Efficient Sample selection

With some thought, and some lesser know options to the -merge- command it should be possible to dispense with the SAS step for nearly all work, as long as the final analysis dataset will fit in core. With memory allocations of up to 40 GB now readily available that would cover 40 million observations on 1,000 float variables in the analysis subsample and no limit on the size of the full file from which the sample is drawn.

In particular, there is no need for the sample selection and analysis variables to be in core at the same time.

Row and column selection with -merge-

In order to minimize the amount of memory used, we need to separate the sample selection decision from the variable inclusion decision. We assume that the initial ("full") .dta file will not fit in core, but has been created by Stat/Transfer, or on a larger computer or is in a fixed format. We also assume a record id is present and that the data are sorted by that value. To get such a record id we can record the value of _n when the full file is created. The procedure is as follows:

  1. List only the variables needed in sample selection in the -use- command with the -using- keyword. Use the -if- qualifier to subset records, to the extent they do not have cross-observation restrictions.

    use varlist1... if in_sample_condition using filename

  2. If the data is read via a Stata dictionary, list only the variables necessary for sample selection in the dictionary, and use the -if- qualifier to the -infile- command.
  3. Apply any cross-observation qualifications to identify the subsample required for analysis.
  4. Drop observations not required for analysis.

    keep if condition

  5. -keep- only the record id.

    keep recno

  6. Do a 1:1 merge back to the full dataset, with the -keep- and -keepusing- options to subset by record and variable at the same time.

    sort recno
    merge 1:1 recno using filename,nogenerate keep(master match) sorted keepusing(varlist2...)

  7. Save the analysis dataset.

The full dataset needs to be in recno order for the -merge- to work. See the benchmarking script below for a complete example. Note that if we use 10% of the variables in the sample selection, and select 5% of the records, then the first step uses memory of only .5% of the original file unless there are cross-observation restrictions. If we then need 10% of the variables for the analysis, that step also uses the same amount of memory.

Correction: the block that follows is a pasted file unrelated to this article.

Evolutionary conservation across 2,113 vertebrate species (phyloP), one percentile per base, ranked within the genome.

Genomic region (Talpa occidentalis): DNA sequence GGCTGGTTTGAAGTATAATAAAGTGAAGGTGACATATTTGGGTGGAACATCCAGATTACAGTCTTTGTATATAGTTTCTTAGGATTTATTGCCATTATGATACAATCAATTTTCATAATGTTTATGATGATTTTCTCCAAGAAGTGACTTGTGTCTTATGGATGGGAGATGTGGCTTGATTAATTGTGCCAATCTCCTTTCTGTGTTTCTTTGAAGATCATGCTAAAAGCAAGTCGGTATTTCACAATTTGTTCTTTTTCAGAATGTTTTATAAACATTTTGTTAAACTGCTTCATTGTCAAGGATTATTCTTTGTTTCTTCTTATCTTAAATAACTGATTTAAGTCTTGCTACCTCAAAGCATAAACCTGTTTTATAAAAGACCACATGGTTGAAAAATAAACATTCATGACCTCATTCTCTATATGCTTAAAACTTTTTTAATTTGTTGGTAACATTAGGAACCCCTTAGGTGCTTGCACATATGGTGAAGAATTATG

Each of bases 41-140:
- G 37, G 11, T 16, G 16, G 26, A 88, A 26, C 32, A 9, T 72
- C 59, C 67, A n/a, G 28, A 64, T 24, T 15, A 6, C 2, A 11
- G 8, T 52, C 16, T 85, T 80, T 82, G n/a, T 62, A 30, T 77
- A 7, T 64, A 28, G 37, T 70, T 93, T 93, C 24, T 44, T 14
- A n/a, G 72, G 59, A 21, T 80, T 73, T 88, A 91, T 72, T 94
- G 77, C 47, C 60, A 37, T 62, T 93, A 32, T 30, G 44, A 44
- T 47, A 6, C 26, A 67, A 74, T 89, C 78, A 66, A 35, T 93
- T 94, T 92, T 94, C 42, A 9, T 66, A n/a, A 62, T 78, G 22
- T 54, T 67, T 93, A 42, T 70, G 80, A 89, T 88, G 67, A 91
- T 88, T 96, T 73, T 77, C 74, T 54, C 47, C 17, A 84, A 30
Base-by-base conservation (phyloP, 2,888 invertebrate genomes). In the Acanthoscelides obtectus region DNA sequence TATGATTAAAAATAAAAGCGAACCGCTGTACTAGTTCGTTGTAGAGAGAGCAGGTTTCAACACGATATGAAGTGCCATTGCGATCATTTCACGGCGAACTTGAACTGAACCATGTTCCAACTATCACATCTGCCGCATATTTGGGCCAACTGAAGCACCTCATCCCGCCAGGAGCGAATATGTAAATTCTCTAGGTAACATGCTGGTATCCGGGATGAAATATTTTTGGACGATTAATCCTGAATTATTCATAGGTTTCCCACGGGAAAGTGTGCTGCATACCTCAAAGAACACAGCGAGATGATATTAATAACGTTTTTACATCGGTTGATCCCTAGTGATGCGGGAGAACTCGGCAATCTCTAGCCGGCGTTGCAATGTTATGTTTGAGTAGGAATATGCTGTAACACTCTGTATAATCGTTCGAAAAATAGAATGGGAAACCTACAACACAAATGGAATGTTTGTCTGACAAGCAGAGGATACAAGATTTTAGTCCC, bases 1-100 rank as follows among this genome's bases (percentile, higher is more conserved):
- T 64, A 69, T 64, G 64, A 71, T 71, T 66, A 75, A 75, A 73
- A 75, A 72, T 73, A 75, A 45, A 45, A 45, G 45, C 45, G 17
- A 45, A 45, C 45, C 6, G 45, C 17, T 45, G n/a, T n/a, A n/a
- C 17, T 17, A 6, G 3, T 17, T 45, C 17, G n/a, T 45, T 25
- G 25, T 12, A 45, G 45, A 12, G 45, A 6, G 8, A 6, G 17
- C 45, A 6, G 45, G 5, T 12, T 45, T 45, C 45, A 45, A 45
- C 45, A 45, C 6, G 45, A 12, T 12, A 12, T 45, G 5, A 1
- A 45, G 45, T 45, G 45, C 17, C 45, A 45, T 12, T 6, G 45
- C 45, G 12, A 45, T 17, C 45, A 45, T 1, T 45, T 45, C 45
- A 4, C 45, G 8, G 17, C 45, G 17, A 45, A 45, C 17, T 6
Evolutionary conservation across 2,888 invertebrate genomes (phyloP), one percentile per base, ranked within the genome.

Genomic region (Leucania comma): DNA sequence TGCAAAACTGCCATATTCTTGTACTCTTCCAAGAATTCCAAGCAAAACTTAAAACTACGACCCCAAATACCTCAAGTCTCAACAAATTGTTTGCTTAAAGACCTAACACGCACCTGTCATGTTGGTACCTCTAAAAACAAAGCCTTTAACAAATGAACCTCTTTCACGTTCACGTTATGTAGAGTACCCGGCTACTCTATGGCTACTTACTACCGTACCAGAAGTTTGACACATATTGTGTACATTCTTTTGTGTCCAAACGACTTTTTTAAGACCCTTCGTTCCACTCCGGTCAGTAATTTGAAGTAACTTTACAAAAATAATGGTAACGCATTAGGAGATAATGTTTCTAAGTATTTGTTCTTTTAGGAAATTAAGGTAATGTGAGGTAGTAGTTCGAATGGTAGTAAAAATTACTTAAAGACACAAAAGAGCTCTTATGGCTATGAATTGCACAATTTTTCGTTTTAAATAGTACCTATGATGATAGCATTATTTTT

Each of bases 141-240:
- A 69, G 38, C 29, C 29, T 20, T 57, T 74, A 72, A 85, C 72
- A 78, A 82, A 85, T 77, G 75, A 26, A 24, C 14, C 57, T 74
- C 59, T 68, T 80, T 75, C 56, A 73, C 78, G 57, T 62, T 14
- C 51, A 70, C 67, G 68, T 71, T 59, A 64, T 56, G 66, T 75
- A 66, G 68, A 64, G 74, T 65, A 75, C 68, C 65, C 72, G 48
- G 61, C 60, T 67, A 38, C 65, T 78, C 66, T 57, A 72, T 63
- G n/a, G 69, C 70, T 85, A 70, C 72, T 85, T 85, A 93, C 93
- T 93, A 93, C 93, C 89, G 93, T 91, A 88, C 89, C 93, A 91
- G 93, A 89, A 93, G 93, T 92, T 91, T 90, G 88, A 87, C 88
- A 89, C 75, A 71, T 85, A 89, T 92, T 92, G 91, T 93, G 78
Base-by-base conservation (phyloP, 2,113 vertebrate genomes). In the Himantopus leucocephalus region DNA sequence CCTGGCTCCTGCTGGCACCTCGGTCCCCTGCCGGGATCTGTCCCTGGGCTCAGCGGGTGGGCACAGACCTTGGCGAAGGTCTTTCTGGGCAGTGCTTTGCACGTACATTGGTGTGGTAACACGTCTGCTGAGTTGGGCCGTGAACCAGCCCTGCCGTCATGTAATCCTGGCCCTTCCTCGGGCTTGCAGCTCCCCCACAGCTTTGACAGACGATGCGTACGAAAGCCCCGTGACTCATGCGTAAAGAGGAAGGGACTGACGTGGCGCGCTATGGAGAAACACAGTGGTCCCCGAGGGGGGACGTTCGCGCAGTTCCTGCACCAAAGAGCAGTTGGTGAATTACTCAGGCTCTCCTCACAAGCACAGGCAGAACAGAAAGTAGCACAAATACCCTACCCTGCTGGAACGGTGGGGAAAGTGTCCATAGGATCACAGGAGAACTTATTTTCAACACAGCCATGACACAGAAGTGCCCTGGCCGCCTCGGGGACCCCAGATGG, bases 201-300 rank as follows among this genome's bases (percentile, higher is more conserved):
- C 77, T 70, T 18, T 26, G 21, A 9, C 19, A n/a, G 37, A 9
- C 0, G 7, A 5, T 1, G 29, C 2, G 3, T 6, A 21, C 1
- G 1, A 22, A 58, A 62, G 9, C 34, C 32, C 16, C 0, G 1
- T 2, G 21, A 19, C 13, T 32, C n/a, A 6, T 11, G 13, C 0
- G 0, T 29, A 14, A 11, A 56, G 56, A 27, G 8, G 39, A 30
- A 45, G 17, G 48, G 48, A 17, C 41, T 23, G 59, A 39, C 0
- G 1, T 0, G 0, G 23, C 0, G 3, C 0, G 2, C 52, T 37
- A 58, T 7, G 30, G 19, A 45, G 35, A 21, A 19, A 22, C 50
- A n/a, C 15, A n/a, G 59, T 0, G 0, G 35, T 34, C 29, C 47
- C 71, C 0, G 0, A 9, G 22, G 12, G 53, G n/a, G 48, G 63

We have done some initial experiments, and found that with 100 variables in the full dataset, 10 variables in sample selection, and 10 different variables in analysis subsample our Linux PC can convert the full file to the analysis file at a rate of about 1 million full sample records per second. Doubling the number of variables used in both steps adds about 10% to that time. Nearly all the time is used in the merge - which appears to be inefficient compared to the other Stata steps. There is no noticable improvement with 4-core statamp. Increasing segmentsize to 1g helps a little.

Merging files

If datafiles are provided in sort order by record id on the disk, it should not be necessary to sort them before merging if the -sorted- option is specified on the merge statement. Actually, the master (in-core) dataset will need to be sorted before the merge, but this is very fast for an already sorted dataset.


Unhappily, the -append- and -save- statements do not allow -if- or -in- qualifiers, or variable selection. So while you might hope to combine multiple files with: forvalues year=1991/2010 { append varlist... using "/`year'/medpar" if... } the append statement doesn't allow varlists, if or in. It does allow a keep(varlist) option. If that isn't sufficient you would use something like this: forvalues year=1991/2010 { clear use varlist... using "/`year'/medpar" if... save "/tmp/`year'" } forvalues year=1991/2010 { clear append using "/tmp/`year'" } Which is a nuisance but isn't too inefficient if the extracted sample is only a small percentage of the total.

Nick Cox on sample selection

Date: Tue, 16 Oct 2012 01:55:54 +0100 From: Nick Cox <njcoxstata@gmail.com> Reply-To: statalist@hsphsun2.harvard.edu To: statalist@hsphsun2.harvard.edu Subject: Re: st: Unable to use "replace" on specific values (but others work ok) A totally orthogonal comment is that (e.g.) ... if _n == 1 is a very inefficient alternative to (e.g) ... in 1

Here is the benchmark test program for the subsampling merge process.

log using medibench,replace text set more off * First we create the "full" dataset (not timed, but slow) cd /tmp set memory 1000m set obs 1000000 gen double recno=_n forvalues i = 1(1)100 { quietly gen x`i' = mod(_n,1000)+`i' } sort recno /*See note below*/ save full, replace clear timer on 1 *Read in the sample selection variable(s) *Here we take a 5% sample of observations use recno x1 x2 x3 x4 x5 x6 x7 x8 x9 x10 using full if mod(x1,20)==0 *Save the sample keep recno save sample,replace clear *Merge sample ids and analysis variables. *Here we have 10 analysis variables. use sample merge 1:1 recno using full,nogenerate keep(master match) sorted /// keepusing(x91 x92 x93 x94 x95 x96 x97 x98 x99 x100) *Save analysis file - now 5% of records and 10% of variables. save analysis,replace *Reload analysis file clear use analysis timer off 1 timer list log close exit,clear